My last blog was about my nostalgia for the warmth and comfort of community. The familiarity of gathering around that old Philips TV set, sharing in laughter when S’dumo was up to his rent-ducking antics, in waterworks when Thoko and Bheka did not end up together in Ubambo Lwami…all of that warm and fuzzy stuff. I lamented on how organic community made it easier to handle negativity because we shared it. On how lacking that shared experience now – that community – the question of taking care of yourself is pertinent otherwise the world will drive you crazy.
Self care became a thing only a couple of years ago. At least that’s when I discovered it. I never called it that. I just called it, ‘ukuzishayisa ngomoya.’ (Allowing oneself a whiff of fresh air). Then as I woke, and learnt the new language in which things have names, it made sense that ‘ukuzishayisa ngomoya’ was my way of self caring – of nourishing my body and brain and zoning out and escaping if only for a moment. Beyond that, there is a feeling of community when I indulge in self care because I know I am part of a community, virtual as it is, of individuals for whom self care is key to their sanity. So how do I do it when things get a bit much? I have a bag of tricks I reach into and pick and choose what I need to escape and recuperate…
I listen to music, very specific music
I listen to music most of the time but when I am self preserving, the way I listen to music is different. I have a vinyl player and a selection of old vinyls I have collected from vinyl shops, charity shops and music stores. For me, the deliberate act of selecting vinyl to play, turning them over periodically – that experience is different from listening to music while in the car, or working out or cooking. It’s a deliberate activity of zoning out into the worlds of Nina Simone, Bessie Smith, Shirley Bassey, Caiphus Semenya, Lena Horne, Bill Withers, Mango Groove, Lovemore Majaivana, Earth Wind & Fire, to mention a few. It’s always music that harks to a certain era, evokes certain emotion and has meaning. Therein lies the escape.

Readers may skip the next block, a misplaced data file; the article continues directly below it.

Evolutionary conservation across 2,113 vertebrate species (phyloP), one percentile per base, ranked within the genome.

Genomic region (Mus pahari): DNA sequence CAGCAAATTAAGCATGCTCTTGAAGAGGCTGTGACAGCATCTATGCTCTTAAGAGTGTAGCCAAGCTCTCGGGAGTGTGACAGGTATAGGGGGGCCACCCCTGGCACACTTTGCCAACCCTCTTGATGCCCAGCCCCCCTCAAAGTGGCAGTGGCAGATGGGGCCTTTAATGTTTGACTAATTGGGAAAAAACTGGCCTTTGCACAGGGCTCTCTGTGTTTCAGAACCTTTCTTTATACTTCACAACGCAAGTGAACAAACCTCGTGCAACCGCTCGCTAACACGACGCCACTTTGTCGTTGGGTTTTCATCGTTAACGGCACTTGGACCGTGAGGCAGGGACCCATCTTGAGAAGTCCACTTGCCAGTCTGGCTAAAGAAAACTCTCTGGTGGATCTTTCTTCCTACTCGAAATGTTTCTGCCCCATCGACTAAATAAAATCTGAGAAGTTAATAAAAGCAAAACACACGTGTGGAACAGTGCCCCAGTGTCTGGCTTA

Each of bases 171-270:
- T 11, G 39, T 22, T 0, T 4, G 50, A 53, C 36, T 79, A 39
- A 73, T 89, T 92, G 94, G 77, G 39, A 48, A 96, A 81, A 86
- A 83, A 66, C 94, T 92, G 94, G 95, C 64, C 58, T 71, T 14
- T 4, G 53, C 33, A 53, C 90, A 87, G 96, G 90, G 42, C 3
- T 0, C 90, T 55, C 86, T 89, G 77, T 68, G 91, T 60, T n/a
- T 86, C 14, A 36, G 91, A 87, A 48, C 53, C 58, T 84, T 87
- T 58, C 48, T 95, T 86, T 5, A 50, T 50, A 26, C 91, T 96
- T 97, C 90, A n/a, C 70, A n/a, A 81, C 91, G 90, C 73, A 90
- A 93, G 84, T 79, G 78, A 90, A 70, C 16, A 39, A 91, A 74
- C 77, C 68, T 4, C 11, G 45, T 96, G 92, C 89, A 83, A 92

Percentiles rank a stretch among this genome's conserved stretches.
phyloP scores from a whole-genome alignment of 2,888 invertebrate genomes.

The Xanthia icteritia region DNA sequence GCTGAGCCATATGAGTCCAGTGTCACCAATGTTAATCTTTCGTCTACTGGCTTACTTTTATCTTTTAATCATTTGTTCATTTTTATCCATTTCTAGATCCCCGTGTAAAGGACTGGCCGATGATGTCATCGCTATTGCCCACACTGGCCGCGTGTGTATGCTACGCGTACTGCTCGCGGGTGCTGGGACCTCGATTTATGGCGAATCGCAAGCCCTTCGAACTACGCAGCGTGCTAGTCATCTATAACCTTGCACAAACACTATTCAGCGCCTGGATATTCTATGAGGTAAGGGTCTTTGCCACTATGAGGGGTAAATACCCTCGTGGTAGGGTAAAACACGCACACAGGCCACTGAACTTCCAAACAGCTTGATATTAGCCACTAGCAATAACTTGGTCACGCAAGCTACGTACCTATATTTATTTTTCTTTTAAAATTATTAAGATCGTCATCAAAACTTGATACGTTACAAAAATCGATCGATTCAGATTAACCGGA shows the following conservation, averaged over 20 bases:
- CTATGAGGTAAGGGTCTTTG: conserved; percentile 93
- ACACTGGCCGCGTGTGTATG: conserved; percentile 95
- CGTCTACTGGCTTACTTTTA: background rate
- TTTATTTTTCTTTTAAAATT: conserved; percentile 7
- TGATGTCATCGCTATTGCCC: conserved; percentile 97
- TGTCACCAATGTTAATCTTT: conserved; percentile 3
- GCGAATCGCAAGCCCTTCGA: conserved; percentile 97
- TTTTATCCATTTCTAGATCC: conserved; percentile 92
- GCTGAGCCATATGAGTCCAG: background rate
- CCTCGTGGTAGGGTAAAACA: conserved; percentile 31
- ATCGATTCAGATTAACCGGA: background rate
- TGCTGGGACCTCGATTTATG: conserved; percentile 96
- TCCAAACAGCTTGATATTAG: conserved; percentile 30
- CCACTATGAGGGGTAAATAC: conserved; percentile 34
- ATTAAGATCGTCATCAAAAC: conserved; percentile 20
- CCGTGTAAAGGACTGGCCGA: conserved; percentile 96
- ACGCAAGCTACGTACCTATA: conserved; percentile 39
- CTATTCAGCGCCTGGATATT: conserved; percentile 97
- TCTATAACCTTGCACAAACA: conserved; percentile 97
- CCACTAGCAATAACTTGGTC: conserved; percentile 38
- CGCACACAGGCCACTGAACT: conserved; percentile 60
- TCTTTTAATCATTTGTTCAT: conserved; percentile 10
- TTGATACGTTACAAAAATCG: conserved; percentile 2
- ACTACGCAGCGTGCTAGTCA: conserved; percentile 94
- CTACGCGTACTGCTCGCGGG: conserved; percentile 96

I do gardening
Being a child of nostalgia, certain things bring me the warmth of the happy times of my childhood. I hated them then, but now, I look back with longing. Gardening is one of those things. When I was a kid I thought only poor families had to have a garden because they couldn’t afford to buy vegetables. Ask me this again. Because I know now that gardening is the privilege of physical space, and time. It’s a fortune I am reminded of, and one that I am always grateful for. Gardening reminds me of my grandmother; full-figured and assertive with green fingers that could grow anything! It is also the simple idea of communing with nature that I love. It grounds me. I zone out and for that moment, all that matters are those beautiful plants I am tending to. That’s escape.
I throw a party and hang out with my squad
A friend of mine asserts, “find your tribe and love them madly.” I have a squad and I love them. Fiercely. Having them around me always grounds me, and reminds me that the world is not so bad after all. We talk, we eat, we drink, we listen to music and dance – we commune. Either at one of our homes or at place we love, like Gemelli.
I groom and pamper myself
The politics of the body have long defined how we relate to each other and one of my most political acts is taking care of my body. To preserve it, nurture it and keep it alive, healthy and fresh in the glaring face of this white-supremacist-capitalist-cis-heternomative-patriarchal world is a political act. It is also an act of self care. So I indulge my body, groom and pamper it beyond the daily acts of personal hygiene. This one has been interesting because I have had to search for products that are inclusively designed for my skin and hair within the myriad health and beauty products available, I found a couple: